A quick look at these same figures shows how they can shift dramatically from year to year. For example, it’s been calculated that ransomware attacks generated USD 983 million for the year 2021, but the next year saw a substantial drop in those illicit revenues, with 2022 only generating USD 567 million. 2 Then, in 2023, cybercriminals bounced back strongly by posting their largest ransoms ever.

Beyond financial losses, organizations can lose plenty of other valuable assets due to cyberattacks, including efficiency sacrificed to increased downtime and a potential loss of their company reputation as a responsible steward of customer data. Similarly, SaaS providers to those companies can also forfeit customer trust, if service providers come to be seen as supporting a vulnerable platform or supplying SaaS products and SaaS solutions that can’t protect an organization’s data or its workloads.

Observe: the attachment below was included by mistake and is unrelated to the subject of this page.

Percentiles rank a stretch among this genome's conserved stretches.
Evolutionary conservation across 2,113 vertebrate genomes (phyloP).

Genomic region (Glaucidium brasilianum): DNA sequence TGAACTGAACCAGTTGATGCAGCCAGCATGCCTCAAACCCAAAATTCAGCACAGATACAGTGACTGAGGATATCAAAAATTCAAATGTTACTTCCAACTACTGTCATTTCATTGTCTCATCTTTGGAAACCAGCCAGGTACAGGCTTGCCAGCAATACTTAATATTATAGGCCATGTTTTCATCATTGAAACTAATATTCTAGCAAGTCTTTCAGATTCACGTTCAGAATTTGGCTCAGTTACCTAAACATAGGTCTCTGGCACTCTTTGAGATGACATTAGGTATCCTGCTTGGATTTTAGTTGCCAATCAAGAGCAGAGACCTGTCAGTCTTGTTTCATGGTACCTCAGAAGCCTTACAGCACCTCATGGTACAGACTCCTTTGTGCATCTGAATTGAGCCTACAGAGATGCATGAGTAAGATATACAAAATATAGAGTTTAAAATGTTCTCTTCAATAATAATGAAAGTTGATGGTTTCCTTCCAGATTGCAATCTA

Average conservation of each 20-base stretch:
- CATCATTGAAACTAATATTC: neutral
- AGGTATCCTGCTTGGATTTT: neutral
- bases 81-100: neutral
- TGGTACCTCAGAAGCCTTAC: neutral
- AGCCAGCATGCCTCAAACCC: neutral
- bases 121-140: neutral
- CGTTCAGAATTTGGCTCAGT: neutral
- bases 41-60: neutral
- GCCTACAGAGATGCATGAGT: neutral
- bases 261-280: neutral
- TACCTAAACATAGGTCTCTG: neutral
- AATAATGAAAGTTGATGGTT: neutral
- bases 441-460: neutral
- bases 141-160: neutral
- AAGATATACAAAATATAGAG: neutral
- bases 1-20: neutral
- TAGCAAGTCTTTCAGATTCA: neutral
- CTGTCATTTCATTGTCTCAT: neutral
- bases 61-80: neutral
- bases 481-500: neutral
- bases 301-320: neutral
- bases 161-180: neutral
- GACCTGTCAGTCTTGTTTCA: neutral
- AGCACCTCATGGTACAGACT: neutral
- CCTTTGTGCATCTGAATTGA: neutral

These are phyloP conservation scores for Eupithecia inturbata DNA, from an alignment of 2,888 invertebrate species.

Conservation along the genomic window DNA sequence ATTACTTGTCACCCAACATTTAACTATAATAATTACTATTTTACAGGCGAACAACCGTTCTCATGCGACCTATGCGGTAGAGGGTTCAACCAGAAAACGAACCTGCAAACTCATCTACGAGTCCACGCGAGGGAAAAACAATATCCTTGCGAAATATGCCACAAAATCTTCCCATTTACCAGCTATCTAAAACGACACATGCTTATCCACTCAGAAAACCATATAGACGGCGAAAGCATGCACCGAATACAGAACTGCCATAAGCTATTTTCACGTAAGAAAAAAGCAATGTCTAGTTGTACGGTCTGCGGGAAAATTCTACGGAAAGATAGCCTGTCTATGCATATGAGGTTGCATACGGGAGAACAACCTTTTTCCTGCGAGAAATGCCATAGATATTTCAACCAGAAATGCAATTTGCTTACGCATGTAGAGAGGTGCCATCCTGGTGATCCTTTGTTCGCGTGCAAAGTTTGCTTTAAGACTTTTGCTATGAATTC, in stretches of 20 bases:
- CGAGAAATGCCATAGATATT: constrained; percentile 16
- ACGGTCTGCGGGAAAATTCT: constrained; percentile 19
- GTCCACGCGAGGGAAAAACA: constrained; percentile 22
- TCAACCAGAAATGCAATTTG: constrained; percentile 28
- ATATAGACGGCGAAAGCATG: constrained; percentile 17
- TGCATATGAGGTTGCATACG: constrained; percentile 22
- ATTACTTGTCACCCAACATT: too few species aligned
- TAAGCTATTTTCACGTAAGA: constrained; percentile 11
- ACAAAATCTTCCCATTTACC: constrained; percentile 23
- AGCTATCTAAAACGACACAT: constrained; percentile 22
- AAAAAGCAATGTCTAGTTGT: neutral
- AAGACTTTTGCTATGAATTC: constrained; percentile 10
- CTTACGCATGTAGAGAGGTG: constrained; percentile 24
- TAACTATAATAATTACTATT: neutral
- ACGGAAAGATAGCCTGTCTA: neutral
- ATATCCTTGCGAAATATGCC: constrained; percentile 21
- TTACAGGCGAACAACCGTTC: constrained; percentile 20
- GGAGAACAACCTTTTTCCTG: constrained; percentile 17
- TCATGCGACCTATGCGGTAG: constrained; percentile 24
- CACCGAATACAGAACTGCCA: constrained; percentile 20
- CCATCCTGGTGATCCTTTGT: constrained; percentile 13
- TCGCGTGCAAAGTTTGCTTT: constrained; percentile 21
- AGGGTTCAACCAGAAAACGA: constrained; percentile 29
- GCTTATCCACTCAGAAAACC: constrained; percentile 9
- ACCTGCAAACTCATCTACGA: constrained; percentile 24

Types of cyber threats

To ensure business continuity, the modern backup and recovery solution needs to counter numerous threats and damage inflicted by various bad actors, who use an ever-expanding number of techniques to extort and/or paralyze companies around the world:

  • Malware: Malware is piece of software containing one or more viruses that infect(s) an organization’s computer system from within.
  • Data breaches: A data breach is when all or part of an organization’s holdings are revealed to the public, including critical data (which is a company’s most sensitive and important information). Data breaches can include granular data (which is sliced into subcategories and studied at a “granular” level). In an IBM study about the cost of data breaches, the figures for the year studied (2021) demonstrated a marked difference in the amount of costs suffered by companies that used security artificial intelligence (AI) and automation versus companies that did not.